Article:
The #24in48 Readathon

This weekend I did something truly and fantastically nerdy. I participated in the #24in48 Readathon and read (in some format) for 24 hours between Saturday and Sunday. I loved it! My eyes were very, very tired by the end. Here are some mini reviews of the books that I read/listened to.

Unearthed by Amie Kaufman and Meagan Spooner

(audiobook narrated by Steve West and Alex McKenna)

This young adult adventure novel was tons of fun and packed with action! Set on another planet, this story centers on two teens—one a promising student/self-appointed archaeologist and one a scavenger sent to the planet to steal the treasures of past civilizations (in other words, alien tech). When both of their original plans fall through and they end up on the same side of a sticky situation, they team up to go after a special temple that is lesser known but—according to the amateur archaeologist—more important in value. Many complications ensue, including lots of alien booby traps and “testing” of the worthy to receive their inheritance. VERDICT: This book is a fun ride, but I wasn’t quite as impressed with this series as I was with the authors’ BROKEN STARS trilogy, which I absolutely LOVED. There were some pacing issues and the romance was a little too instantaneous, but I still enjoyed the book a lot. I give it four out of five stars for a clever plot, solid characters, and that special Indiana Jones spark. The narration by Steve West and Alex McKenna is excellent.

Ms. Marvel, Volume 1 by G. Willow Wilson, Illustrated by Adrian Alphona and Jacob Wyatt

Volume 1 of the new Ms. Marvel, “No Normal,” collects issues 1-5. This is not the first superhero comic to feature a Muslim character, but I think it’s the first headliner. I was curious to see what it was about and how the author would handle religion within a superhero world as I haven’t seen that done before. This comic features Kamala Khan, an ordinary girl from Jersey City, who is suddenly empowered with extraordinary gifts after emerging from a strange fog on her way home one night. At first, she chooses to hide her identity and change her appearance to what she thinks superheroes should look like: blonde and leggy. But when a friend is in peril, she jumps in without her disguise and must make a choice: Will she continue to fight evil with another’s face or be brave enough to be herself? VERDICT: I enjoyed this collection, but I probably won’t pick up the rest of the issues. I was curious as to how she would feel as a Muslim with superpowers, and this volume didn’t really explore that at all. Still, the art and, particularly, the illustrator’s use of color really brings this story to life.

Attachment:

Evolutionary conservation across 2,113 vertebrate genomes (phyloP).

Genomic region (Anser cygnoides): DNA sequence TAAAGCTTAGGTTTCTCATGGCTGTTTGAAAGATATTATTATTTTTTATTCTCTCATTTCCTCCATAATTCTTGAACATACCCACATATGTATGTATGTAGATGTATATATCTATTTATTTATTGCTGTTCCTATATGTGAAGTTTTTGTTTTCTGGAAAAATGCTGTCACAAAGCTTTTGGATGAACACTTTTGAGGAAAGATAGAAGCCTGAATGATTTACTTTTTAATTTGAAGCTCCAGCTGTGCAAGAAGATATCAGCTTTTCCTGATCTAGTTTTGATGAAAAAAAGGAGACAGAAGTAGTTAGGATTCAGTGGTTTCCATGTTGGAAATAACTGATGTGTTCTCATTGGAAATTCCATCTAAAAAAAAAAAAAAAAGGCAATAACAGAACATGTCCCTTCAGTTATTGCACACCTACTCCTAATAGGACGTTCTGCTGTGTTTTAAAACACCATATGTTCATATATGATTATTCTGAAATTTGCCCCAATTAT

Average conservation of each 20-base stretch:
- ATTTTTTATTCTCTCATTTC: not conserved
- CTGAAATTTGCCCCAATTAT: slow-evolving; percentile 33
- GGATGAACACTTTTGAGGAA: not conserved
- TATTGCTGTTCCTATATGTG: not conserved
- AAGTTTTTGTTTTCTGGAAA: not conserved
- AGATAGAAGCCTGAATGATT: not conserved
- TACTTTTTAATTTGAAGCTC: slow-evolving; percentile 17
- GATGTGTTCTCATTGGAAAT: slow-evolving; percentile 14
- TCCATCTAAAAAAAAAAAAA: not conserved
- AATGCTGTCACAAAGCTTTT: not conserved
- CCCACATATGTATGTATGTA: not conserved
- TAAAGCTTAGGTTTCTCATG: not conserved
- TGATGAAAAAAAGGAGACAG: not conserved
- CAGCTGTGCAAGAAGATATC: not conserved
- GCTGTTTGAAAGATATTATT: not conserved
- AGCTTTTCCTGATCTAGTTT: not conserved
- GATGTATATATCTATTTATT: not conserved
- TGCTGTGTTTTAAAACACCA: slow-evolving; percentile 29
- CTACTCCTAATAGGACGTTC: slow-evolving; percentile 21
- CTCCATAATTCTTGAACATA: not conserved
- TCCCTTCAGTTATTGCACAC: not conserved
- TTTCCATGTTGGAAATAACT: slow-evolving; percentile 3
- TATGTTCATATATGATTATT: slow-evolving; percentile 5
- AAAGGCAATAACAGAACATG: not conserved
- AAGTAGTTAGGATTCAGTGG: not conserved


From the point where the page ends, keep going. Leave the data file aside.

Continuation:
Winter Tide by Ruthanna Emrys

This is a very complicated book to explain but I’ll do my best! This is set in a world similar to our own, but for the fact that other creatures, in addition to humans, inhabit it. There are subspecies of humans and there are creatures that are not human at all taking on the physical attributes of humans and walking among us. This story follows Aphra, a person of the deep. In 1928, her town (all people of the deep) was rounded up and put in internment camps. Interestingly, once most of her kin and community  died, the Japanese join her and her brother in the camp. She are her brother, the only survivors of their kind, are finally released at the same time as the Japanese (1946). This is the tale of the friendships and family she builds, the magical community she forges, and her pursuit of her people’s books and legacy. VERDICT: With a library at its center, strong weather magic, and a self-declared “ugly” heroine who is a member of a subspecies of humanity, this unique book will appeal to fans of well-written genre fiction that’s a little dense but ultimately rewarding. I found it highly original and would not hesitate to recommend. *Thanks to the publisher for providing me with an early copy of this book on Netgalley in exchange for an honest review. This book is available now.

Anne of Green Gables by Lucy Maud Montgomery

(narrated by Rachel McAdams)

This is one of my favorite classics of children’s literature, and I couldn’t resist the chance to listen to this audible version read by actress Rachel McAdams. I last read the book in sixth grade, and I was just as delighted this time as I was then. I had forgotten how much dialogue is in this book, and McAdams’ girlish voice really shines in those sections. I also enjoyed discovering how faithful my favorite movie version (with Megan Follows as Anne) is to the book. Now I may have to rewatch it in the near future! Fellow Anne “with an E,” you will always hold a place in my heart and on my shelf. (I own a physical copy as well. How could I not?)

 

The Young Queens: A Three Dark Crowns Novella by Kendare Blake

The first thing to be said about this novella is not to read it before you read Three Dark Crowns (click here to read my review). It spoils one of the major twists that is best discovered organically. This novella offers backstory that is referenced in Three Dark Crowns, but is more valuable for the insights into the lives of the secondary characters, in my opinion. Queen Mirabella was the most interesting as a child, and I enjoyed seeing how her “growing up” played out. This is a must-read for completists and big fans, but could probably have been skipped by the casual fan like me.

The Inquisitor’s Tale by Adam Gidwitz

This is one of the best works of modern children’s literature I have read in the last twenty years. It is simply brilliant. So brilliant, in fact, that I cannot possibly do it justice in a mini review. Look for a full post featuring this title coming later this week!

 

 

That’s all for now! And my, that’s quite enough.

Anna

 

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